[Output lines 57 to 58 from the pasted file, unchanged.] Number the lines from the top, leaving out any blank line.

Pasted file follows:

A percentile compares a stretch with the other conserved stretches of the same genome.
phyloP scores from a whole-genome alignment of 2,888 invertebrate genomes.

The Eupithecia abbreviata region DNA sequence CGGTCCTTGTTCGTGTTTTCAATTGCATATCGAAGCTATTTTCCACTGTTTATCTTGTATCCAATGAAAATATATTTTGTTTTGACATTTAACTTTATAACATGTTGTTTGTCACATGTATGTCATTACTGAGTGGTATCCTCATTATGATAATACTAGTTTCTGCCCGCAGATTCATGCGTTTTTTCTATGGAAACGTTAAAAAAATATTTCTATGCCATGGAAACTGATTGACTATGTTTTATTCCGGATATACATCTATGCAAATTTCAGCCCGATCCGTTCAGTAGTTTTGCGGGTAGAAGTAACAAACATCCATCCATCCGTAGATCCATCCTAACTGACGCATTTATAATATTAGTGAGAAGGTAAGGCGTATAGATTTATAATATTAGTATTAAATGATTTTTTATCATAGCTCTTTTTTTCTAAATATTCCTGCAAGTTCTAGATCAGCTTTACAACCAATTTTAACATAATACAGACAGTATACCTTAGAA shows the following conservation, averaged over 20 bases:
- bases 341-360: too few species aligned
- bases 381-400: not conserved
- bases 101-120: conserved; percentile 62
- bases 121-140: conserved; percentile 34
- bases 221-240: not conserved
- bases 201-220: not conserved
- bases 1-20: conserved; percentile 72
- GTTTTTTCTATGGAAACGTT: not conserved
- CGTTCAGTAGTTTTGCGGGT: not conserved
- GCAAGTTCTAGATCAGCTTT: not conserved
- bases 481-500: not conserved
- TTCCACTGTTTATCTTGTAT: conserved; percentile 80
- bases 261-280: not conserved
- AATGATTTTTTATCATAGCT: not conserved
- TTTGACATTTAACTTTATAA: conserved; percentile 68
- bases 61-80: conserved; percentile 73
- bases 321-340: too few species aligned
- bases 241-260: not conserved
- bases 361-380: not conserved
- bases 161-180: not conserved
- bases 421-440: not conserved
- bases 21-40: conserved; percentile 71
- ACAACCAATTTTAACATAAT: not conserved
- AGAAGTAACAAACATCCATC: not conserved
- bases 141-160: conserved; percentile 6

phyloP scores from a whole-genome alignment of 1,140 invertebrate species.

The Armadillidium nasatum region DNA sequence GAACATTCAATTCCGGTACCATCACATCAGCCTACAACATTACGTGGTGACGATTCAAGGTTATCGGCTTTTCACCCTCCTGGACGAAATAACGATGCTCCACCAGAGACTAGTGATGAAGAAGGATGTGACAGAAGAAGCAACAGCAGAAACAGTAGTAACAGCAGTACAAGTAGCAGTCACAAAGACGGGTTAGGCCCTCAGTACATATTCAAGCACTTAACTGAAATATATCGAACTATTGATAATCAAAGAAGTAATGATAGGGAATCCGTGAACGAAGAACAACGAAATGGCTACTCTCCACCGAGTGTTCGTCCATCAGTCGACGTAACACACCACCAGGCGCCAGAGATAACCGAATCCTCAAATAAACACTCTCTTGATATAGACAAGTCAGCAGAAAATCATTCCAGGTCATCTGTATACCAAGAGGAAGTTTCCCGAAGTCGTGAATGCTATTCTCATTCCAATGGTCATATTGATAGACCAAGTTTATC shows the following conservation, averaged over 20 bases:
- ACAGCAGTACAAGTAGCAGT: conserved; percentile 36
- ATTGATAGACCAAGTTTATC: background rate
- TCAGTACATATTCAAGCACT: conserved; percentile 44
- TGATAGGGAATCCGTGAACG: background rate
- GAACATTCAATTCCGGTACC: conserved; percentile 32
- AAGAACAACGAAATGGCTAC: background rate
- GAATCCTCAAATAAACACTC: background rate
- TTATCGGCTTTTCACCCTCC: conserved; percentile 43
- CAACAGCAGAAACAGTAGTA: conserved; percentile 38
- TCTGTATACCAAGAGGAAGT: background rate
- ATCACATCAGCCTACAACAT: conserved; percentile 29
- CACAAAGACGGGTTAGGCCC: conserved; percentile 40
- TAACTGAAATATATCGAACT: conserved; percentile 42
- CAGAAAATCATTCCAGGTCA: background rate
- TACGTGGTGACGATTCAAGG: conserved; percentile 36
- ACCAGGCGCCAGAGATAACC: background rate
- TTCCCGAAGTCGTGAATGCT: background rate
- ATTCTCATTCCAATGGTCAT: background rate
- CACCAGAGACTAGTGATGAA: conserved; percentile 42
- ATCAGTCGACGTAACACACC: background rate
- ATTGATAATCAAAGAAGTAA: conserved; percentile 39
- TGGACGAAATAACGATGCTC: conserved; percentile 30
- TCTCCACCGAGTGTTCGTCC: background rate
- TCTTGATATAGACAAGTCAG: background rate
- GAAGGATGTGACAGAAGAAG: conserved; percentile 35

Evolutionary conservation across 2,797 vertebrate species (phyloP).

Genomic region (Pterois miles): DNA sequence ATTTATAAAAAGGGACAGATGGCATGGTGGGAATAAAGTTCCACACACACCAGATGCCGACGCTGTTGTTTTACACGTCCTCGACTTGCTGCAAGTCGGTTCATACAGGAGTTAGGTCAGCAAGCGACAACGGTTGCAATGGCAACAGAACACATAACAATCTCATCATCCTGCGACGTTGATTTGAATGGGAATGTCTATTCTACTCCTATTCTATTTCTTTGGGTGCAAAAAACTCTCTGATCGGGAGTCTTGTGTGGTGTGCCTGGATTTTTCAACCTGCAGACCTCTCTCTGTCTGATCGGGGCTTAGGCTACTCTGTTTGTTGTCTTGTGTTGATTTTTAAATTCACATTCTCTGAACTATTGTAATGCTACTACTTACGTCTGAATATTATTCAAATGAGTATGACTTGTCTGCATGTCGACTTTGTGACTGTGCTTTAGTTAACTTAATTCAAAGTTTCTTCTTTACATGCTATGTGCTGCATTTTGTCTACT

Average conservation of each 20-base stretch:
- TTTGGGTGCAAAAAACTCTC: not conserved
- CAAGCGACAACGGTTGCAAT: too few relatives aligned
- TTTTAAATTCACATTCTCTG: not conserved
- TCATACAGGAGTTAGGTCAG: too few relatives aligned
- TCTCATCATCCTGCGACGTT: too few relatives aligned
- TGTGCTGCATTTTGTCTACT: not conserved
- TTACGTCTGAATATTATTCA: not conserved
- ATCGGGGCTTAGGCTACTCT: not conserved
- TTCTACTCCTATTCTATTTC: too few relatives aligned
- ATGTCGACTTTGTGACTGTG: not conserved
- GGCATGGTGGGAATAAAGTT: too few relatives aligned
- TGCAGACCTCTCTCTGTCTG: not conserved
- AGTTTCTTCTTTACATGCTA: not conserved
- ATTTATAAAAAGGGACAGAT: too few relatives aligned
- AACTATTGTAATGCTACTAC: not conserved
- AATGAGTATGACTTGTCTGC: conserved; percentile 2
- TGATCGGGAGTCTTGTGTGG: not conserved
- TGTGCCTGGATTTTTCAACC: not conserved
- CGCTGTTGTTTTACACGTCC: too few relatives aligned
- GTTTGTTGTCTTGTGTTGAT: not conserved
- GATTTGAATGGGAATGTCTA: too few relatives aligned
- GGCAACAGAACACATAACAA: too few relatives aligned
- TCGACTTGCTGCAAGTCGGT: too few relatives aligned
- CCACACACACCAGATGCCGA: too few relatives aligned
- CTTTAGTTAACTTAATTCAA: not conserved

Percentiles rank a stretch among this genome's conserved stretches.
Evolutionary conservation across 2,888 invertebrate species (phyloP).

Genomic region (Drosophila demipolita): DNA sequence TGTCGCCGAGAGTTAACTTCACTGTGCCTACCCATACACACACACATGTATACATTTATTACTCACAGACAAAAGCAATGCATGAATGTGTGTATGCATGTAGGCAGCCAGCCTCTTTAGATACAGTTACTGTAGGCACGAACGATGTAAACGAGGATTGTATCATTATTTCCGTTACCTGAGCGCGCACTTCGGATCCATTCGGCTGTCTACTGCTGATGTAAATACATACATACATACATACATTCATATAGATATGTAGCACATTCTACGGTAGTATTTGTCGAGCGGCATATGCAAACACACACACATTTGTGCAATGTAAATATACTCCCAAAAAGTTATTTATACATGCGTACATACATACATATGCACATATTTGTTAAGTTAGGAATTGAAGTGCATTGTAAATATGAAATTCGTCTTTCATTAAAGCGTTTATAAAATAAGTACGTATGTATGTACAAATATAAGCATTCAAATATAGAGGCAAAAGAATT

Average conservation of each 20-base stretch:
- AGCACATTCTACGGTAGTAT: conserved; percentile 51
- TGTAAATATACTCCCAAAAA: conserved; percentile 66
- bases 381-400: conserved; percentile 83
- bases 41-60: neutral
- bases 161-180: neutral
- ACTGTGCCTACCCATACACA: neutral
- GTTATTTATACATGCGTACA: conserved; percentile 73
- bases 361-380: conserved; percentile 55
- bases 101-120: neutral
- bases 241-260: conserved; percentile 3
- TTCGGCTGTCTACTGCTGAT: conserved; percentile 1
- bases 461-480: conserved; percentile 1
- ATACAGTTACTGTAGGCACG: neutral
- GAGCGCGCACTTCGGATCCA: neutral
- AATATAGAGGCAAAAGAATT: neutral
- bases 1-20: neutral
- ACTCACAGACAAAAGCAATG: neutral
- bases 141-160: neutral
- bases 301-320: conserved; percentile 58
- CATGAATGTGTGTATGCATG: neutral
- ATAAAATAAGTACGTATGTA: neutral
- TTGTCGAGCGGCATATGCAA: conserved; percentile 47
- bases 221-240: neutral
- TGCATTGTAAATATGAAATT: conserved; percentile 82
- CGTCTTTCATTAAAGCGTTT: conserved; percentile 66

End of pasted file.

Genomic region (Pterois miles): DNA sequence ATTTATAAAAAGGGACAGATGGCATGGTGGGAATAAAGTTCCACACACACCAGATGCCGACGCTGTTGTTTTACACGTCCTCGACTTGCTGCAAGTCGGTTCATACAGGAGTTAGGTCAGCAAGCGACAACGGTTGCAATGGCAACAGAACACATAACAATCTCATCATCCTGCGACGTTGATTTGAATGGGAATGTCTATTCTACTCCTATTCTATTTCTTTGGGTGCAAAAAACTCTCTGATCGGGAGTCTTGTGTGGTGTGCCTGGATTTTTCAACCTGCAGACCTCTCTCTGTCTGATCGGGGCTTAGGCTACTCTGTTTGTTGTCTTGTGTTGATTTTTAAATTCACATTCTCTGAACTATTGTAATGCTACTACTTACGTCTGAATATTATTCAAATGAGTATGACTTGTCTGCATGTCGACTTTGTGACTGTGCTTTAGTTAACTTAATTCAAAGTTTCTTCTTTACATGCTATGTGCTGCATTTTGTCTACT

Average conservation of each 20-base stretch: